Monday, June 18, 2012

Summer Drama: Put on a Play!

Looking for things to do this summer? Put on plays! You can write your own or check out these books for ideas. Last summer's post, 9 Books for Summer Drama Funhas other books you can look at.

Some of the books give scripts for Reader's Theater. A happy thing about Reader's Theater: you don't need to remember your lines! Everyone reads from the script, doing all the acting with their voices. I've never liked remembering lines, so I love Reader's Theater!

 Show Time by Lisa Bany-Winters
Looking for ways to become a better singer, dancer or actor? This book has lots of ideas. Musicals, plays with singing and dancing, are always popular. No doubt you’ve seen lots of them – Annie, Lion King, The Wizard of Oz – all musicals. This book will give you ideas for creating your own musicals.

 Funny Bones: Comedy Games and Activities for Kids by Lisa Bany-Winters
Do you think you are funny? Would you like to be funnier? This book has lots of ideas for making people laugh. It talks about choosing material, punch lines and props. It has games, activities and short scripts. Laugh your way through summer!

 Songs and Rhymes Readers Theatre for Beginning Readers by Anthony D. Fredericks
This is a good book for the young set. It takes familiar nursery rhymes and turns them into plays or musical activities. There are suggestions for props, musical instruments and tunes.

 Fractured Frogs and Other Frankly Fractured Folktales for Readers Theatre by Anthony D. Fredericks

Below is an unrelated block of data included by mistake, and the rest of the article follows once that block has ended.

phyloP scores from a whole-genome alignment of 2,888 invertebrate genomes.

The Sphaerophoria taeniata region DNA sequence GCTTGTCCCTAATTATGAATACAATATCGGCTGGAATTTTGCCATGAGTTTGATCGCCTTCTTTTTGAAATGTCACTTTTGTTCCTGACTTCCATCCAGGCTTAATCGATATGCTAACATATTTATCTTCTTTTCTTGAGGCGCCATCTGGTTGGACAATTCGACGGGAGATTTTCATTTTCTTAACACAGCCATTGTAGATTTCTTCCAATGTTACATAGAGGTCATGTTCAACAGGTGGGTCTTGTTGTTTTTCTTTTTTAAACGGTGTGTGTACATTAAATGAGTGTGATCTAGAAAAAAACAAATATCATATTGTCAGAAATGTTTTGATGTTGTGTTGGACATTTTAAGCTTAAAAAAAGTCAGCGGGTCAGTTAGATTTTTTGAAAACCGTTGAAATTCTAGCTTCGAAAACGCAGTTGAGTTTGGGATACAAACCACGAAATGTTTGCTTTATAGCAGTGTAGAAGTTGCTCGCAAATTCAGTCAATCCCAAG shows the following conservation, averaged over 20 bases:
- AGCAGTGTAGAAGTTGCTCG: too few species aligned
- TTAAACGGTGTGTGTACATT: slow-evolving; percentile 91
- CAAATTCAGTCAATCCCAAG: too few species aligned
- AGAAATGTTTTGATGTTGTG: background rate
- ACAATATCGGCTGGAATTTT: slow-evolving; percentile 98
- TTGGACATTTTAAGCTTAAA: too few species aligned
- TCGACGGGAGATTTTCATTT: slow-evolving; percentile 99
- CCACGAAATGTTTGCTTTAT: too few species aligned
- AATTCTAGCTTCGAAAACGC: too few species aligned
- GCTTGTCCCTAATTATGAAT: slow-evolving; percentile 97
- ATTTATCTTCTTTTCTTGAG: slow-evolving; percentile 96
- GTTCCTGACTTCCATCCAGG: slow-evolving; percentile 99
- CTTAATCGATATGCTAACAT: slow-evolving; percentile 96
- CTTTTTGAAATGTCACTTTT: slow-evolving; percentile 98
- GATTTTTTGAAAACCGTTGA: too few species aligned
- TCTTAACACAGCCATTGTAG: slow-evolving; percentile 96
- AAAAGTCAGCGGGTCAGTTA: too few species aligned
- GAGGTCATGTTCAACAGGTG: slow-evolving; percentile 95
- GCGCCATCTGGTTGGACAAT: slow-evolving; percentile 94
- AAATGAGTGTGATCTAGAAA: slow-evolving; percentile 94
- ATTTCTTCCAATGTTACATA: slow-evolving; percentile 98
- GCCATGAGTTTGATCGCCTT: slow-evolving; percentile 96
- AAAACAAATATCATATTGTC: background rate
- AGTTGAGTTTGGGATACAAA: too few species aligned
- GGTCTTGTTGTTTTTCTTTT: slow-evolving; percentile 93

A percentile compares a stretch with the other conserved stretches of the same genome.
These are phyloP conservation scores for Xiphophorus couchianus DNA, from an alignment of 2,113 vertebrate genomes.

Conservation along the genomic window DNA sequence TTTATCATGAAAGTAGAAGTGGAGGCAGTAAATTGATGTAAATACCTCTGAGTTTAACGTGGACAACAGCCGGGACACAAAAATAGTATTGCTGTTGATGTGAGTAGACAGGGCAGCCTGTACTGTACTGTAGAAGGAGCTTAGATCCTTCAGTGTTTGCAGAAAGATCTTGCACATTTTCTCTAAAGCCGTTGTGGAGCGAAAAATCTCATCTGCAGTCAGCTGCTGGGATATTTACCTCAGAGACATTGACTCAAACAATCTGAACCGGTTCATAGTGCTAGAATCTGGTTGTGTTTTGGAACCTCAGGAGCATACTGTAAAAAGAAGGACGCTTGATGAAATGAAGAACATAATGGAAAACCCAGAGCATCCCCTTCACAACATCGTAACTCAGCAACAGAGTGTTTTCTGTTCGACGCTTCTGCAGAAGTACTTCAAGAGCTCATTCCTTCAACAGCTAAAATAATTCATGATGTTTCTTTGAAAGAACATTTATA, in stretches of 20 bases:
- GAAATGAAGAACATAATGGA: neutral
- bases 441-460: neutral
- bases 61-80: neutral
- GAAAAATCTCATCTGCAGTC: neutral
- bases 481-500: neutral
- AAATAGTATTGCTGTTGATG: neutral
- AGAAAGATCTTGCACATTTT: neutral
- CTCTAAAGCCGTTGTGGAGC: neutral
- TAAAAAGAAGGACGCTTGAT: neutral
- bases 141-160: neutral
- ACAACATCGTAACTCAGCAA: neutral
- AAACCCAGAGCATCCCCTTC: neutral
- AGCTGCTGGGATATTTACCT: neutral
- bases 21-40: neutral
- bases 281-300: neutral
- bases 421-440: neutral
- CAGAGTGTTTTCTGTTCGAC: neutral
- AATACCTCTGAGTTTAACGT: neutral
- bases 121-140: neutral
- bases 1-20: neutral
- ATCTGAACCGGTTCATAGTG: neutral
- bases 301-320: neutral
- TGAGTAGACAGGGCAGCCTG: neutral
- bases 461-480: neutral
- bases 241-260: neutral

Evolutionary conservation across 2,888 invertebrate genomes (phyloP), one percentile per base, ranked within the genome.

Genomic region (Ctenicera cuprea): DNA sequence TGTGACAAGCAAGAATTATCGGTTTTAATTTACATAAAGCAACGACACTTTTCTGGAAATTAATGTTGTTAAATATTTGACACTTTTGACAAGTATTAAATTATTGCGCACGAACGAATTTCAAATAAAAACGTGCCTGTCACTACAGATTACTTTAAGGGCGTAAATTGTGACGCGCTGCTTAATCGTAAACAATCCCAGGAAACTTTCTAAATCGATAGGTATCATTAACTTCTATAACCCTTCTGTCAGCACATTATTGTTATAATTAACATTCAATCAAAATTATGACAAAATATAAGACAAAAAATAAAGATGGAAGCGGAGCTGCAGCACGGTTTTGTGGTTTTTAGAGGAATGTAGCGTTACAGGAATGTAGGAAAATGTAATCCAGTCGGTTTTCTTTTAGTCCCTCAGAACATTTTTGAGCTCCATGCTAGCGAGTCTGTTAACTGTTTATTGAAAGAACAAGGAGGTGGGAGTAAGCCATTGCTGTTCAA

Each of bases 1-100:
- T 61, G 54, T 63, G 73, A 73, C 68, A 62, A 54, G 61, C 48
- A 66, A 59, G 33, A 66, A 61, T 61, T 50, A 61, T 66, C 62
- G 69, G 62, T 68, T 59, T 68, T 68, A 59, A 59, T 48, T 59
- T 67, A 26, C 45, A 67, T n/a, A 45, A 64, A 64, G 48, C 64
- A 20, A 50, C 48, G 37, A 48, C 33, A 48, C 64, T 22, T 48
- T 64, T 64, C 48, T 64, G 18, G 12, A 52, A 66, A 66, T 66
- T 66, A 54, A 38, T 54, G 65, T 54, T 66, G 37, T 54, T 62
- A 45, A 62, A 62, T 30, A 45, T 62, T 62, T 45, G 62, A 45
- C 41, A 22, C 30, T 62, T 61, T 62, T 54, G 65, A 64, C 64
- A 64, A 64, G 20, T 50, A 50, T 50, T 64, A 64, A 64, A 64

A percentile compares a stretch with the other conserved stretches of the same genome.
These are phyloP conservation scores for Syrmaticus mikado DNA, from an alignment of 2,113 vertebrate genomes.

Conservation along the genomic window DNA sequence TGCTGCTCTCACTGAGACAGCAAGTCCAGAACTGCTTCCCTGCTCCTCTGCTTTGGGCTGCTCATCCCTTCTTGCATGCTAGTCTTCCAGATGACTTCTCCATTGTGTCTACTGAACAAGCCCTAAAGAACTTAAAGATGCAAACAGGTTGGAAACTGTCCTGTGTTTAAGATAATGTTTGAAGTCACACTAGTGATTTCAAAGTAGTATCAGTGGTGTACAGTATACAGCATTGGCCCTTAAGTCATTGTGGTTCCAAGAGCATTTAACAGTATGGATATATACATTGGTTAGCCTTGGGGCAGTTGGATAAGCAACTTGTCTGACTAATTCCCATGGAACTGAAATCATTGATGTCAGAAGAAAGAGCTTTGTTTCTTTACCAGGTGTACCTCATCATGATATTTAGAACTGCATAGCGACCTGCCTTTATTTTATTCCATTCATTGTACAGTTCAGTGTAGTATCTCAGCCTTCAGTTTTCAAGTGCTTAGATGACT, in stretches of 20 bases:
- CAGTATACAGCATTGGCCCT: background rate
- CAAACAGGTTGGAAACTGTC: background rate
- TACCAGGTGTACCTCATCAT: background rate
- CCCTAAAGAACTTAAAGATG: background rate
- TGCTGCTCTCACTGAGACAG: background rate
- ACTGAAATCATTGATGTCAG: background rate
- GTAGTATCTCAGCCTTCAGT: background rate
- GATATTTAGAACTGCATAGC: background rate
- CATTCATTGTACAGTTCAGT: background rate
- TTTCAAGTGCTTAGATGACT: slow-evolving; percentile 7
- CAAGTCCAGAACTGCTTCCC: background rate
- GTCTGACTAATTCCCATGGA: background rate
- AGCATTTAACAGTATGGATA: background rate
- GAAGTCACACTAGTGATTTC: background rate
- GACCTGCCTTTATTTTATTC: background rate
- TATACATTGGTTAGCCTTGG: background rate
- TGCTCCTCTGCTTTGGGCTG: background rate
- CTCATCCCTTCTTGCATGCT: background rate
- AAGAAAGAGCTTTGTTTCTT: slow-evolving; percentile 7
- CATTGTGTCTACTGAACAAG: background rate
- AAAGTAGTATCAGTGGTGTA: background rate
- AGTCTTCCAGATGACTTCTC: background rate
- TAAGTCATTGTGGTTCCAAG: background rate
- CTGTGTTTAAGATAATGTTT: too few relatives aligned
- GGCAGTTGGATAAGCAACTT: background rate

The plays in this book have longer dialog than the other books. You’d definitely want to do these plays as Readers Theater unless you really like memorizing lines! To give you an idea of what the plays are like, here are some titles:  Little Miss Muffet Smashes a Spider to Smithereens, Don’t Kiss Sleeping Beauty, She’s Got Really Bad Breath, Rapunzel Gets a Really Bad Hairdo.

 Readers Theatre for Beginning Readers by Suzanne I. Barchers, illustrated by Joan Garner
This book has lots of short (2-4 pages) plays based on fairy tales. Each play has suggestions for props and tips for the actors. Some of the titles: Jack and the Beanstalk, The Little Boy Who Went to the North Wind, The Emperor’s New Clothes.

 Scary Readers Theatre by Suzanne I. Barchers, illustrated by Joan Garner
The plays in this book range from silly to downright frightening. Each play includes suggestions for the actors and helpful props.

 Once Upon a Time by Judy Freeman
I wasn’t going to include this book at first because it seemed mostly for teachers. But I did include it because it’s so full of great books to act out. Just skip over the teacher stuff. [If you’re a teacher – this book is great]. My favorite parts are the lists of books that are just right for acting out.

 Folktales on Stage by Aaron Shepard
This book has 16 scripts – each script is a folktale from a different country. The number of characters in each play range from 6-19 characters. If you have fewer actors, just double up on the parts. Then you get to try out different voices!

 Stories on Stage by Aaron Shepard
This book has 22 scripts. Some of them have been adapted from kids’ books, like Sideways Stories from Wayside School and The Twits. The number of characters in each play range from 4-22 characters.

I hope you will give drama a try this summer. You'll have fun and so will your adoring audiences!

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